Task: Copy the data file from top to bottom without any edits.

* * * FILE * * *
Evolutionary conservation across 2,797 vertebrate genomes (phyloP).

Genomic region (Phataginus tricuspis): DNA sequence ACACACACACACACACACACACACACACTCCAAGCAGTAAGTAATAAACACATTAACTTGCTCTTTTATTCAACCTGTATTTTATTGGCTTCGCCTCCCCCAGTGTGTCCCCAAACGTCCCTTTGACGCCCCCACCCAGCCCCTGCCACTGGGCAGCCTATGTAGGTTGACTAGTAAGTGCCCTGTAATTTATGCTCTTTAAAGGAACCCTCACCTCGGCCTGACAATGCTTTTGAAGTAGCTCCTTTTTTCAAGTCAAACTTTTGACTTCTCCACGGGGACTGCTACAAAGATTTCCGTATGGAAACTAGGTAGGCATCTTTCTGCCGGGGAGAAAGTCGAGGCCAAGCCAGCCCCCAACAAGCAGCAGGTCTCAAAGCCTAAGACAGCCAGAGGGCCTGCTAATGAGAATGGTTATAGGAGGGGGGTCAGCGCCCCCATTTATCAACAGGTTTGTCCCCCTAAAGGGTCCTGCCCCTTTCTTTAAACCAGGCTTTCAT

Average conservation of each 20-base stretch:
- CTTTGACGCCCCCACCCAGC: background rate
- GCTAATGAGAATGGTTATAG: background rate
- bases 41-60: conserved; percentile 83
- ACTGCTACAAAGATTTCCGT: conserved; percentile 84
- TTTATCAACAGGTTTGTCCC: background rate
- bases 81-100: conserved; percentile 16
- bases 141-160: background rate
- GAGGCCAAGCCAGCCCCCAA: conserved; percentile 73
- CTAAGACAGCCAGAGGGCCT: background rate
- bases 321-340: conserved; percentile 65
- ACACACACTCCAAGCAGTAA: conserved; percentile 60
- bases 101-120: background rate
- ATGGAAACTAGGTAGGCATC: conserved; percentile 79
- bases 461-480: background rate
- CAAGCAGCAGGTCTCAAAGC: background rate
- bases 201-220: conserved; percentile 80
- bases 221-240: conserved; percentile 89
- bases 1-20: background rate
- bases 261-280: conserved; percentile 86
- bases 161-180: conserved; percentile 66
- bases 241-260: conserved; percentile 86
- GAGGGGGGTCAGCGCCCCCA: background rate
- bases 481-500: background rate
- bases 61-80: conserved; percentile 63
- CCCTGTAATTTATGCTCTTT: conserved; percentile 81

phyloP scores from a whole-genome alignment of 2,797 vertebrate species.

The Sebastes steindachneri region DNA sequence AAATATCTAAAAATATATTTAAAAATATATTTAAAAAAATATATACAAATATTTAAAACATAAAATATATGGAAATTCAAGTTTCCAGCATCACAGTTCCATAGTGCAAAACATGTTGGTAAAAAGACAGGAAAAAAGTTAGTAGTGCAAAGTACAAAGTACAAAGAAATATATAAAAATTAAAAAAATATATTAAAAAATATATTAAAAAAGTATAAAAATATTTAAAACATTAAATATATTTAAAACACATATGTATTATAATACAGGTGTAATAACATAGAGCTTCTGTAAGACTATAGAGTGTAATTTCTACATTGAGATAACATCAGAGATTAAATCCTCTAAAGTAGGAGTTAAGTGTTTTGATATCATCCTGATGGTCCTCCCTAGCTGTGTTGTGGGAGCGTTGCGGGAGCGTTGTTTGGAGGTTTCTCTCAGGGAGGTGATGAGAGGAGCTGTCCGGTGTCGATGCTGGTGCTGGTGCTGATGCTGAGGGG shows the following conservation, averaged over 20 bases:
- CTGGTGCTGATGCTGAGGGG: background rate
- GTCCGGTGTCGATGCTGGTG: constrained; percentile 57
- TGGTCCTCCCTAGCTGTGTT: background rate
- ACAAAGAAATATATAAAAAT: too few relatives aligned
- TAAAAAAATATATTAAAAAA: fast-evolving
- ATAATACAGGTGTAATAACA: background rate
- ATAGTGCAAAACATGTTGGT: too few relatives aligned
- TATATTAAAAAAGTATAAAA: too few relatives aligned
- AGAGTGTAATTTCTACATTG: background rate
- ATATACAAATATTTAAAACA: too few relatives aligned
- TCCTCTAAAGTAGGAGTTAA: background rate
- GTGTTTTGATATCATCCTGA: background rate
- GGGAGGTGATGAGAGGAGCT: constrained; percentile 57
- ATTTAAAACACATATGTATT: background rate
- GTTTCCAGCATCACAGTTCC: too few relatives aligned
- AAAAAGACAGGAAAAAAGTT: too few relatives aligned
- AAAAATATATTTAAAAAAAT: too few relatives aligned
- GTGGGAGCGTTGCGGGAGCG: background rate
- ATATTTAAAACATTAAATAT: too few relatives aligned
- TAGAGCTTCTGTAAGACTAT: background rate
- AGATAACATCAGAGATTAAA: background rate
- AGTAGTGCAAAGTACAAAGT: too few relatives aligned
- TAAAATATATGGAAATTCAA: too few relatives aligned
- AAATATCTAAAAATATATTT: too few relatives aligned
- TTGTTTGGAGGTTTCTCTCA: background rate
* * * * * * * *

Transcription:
Evolutionary conservation across 2,797 vertebrate genomes (phyloP).

Genomic region (Phataginus tricuspis): DNA sequence ACACACACACACACACACACACACACACTCCAAGCAGTAAGTAATAAACACATTAACTTGCTCTTTTATTCAACCTGTATTTTATTGGCTTCGCCTCCCCCAGTGTGTCCCCAAACGTCCCTTTGACGCCCCCACCCAGCCCCTGCCACTGGGCAGCCTATGTAGGTTGACTAGTAAGTGCCCTGTAATTTATGCTCTTTAAAGGAACCCTCACCTCGGCCTGACAATGCTTTTGAAGTAGCTCCTTTTTTCAAGTCAAACTTTTGACTTCTCCACGGGGACTGCTACAAAGATTTCCGTATGGAAACTAGGTAGGCATCTTTCTGCCGGGGAGAAAGTCGAGGCCAAGCCAGCCCCCAACAAGCAGCAGGTCTCAAAGCCTAAGACAGCCAGAGGGCCTGCTAATGAGAATGGTTATAGGAGGGGGGTCAGCGCCCCCATTTATCAACAGGTTTGTCCCCCTAAAGGGTCCTGCCCCTTTCTTTAAACCAGGCTTTCAT

Average conservation of each 20-base stretch:
- CTTTGACGCCCCCACCCAGC: background rate
- GCTAATGAGAATGGTTATAG: background rate
- bases 41-60: conserved; percentile 83
- ACTGCTACAAAGATTTCCGT: conserved; percentile 84
- TTTATCAACAGGTTTGTCCC: background rate
- bases 81-100: conserved; percentile 16
- bases 141-160: background rate
- GAGGCCAAGCCAGCCCCCAA: conserved; percentile 73
- CTAAGACAGCCAGAGGGCCT: background rate
- bases 321-340: conserved; percentile 65
- ACACACACTCCAAGCAGTAA: conserved; percentile 60
- bases 101-120: background rate
- ATGGAAACTAGGTAGGCATC: conserved; percentile 79
- bases 461-480: background rate
- CAAGCAGCAGGTCTCAAAGC: background rate
- bases 201-220: conserved; percentile 80
- bases 221-240: conserved; percentile 89
- bases 1-20: background rate
- bases 261-280: conserved; percentile 86
- bases 161-180: conserved; percentile 66
- bases 241-260: conserved; percentile 86
- GAGGGGGGTCAGCGCCCCCA: background rate
- bases 481-500: background rate
- bases 61-80: conserved; percentile 63
- CCCTGTAATTTATGCTCTTT: conserved; percentile 81

phyloP scores from a whole-genome alignment of 2,797 vertebrate species.

The Sebastes steindachneri region DNA sequence AAATATCTAAAAATATATTTAAAAATATATTTAAAAAAATATATACAAATATTTAAAACATAAAATATATGGAAATTCAAGTTTCCAGCATCACAGTTCCATAGTGCAAAACATGTTGGTAAAAAGACAGGAAAAAAGTTAGTAGTGCAAAGTACAAAGTACAAAGAAATATATAAAAATTAAAAAAATATATTAAAAAATATATTAAAAAAGTATAAAAATATTTAAAACATTAAATATATTTAAAACACATATGTATTATAATACAGGTGTAATAACATAGAGCTTCTGTAAGACTATAGAGTGTAATTTCTACATTGAGATAACATCAGAGATTAAATCCTCTAAAGTAGGAGTTAAGTGTTTTGATATCATCCTGATGGTCCTCCCTAGCTGTGTTGTGGGAGCGTTGCGGGAGCGTTGTTTGGAGGTTTCTCTCAGGGAGGTGATGAGAGGAGCTGTCCGGTGTCGATGCTGGTGCTGGTGCTGATGCTGAGGGG shows the following conservation, averaged over 20 bases:
- CTGGTGCTGATGCTGAGGGG: background rate
- GTCCGGTGTCGATGCTGGTG: constrained; percentile 57
- TGGTCCTCCCTAGCTGTGTT: background rate
- ACAAAGAAATATATAAAAAT: too few relatives aligned
- TAAAAAAATATATTAAAAAA: fast-evolving
- ATAATACAGGTGTAATAACA: background rate
- ATAGTGCAAAACATGTTGGT: too few relatives aligned
- TATATTAAAAAAGTATAAAA: too few relatives aligned
- AGAGTGTAATTTCTACATTG: background rate
- ATATACAAATATTTAAAACA: too few relatives aligned
- TCCTCTAAAGTAGGAGTTAA: background rate
- GTGTTTTGATATCATCCTGA: background rate
- GGGAGGTGATGAGAGGAGCT: constrained; percentile 57
- ATTTAAAACACATATGTATT: background rate
- GTTTCCAGCATCACAGTTCC: too few relatives aligned
- AAAAAGACAGGAAAAAAGTT: too few relatives aligned
- AAAAATATATTTAAAAAAAT: too few relatives aligned
- GTGGGAGCGTTGCGGGAGCG: background rate
- ATATTTAAAACATTAAATAT: too few relatives aligned
- TAGAGCTTCTGTAAGACTAT: background rate
- AGATAACATCAGAGATTAAA: background rate
- AGTAGTGCAAAGTACAAAGT: too few relatives aligned
- TAAAATATATGGAAATTCAA: too few relatives aligned
- AAATATCTAAAAATATATTT: too few relatives aligned
- TTGTTTGGAGGTTTCTCTCA: background rate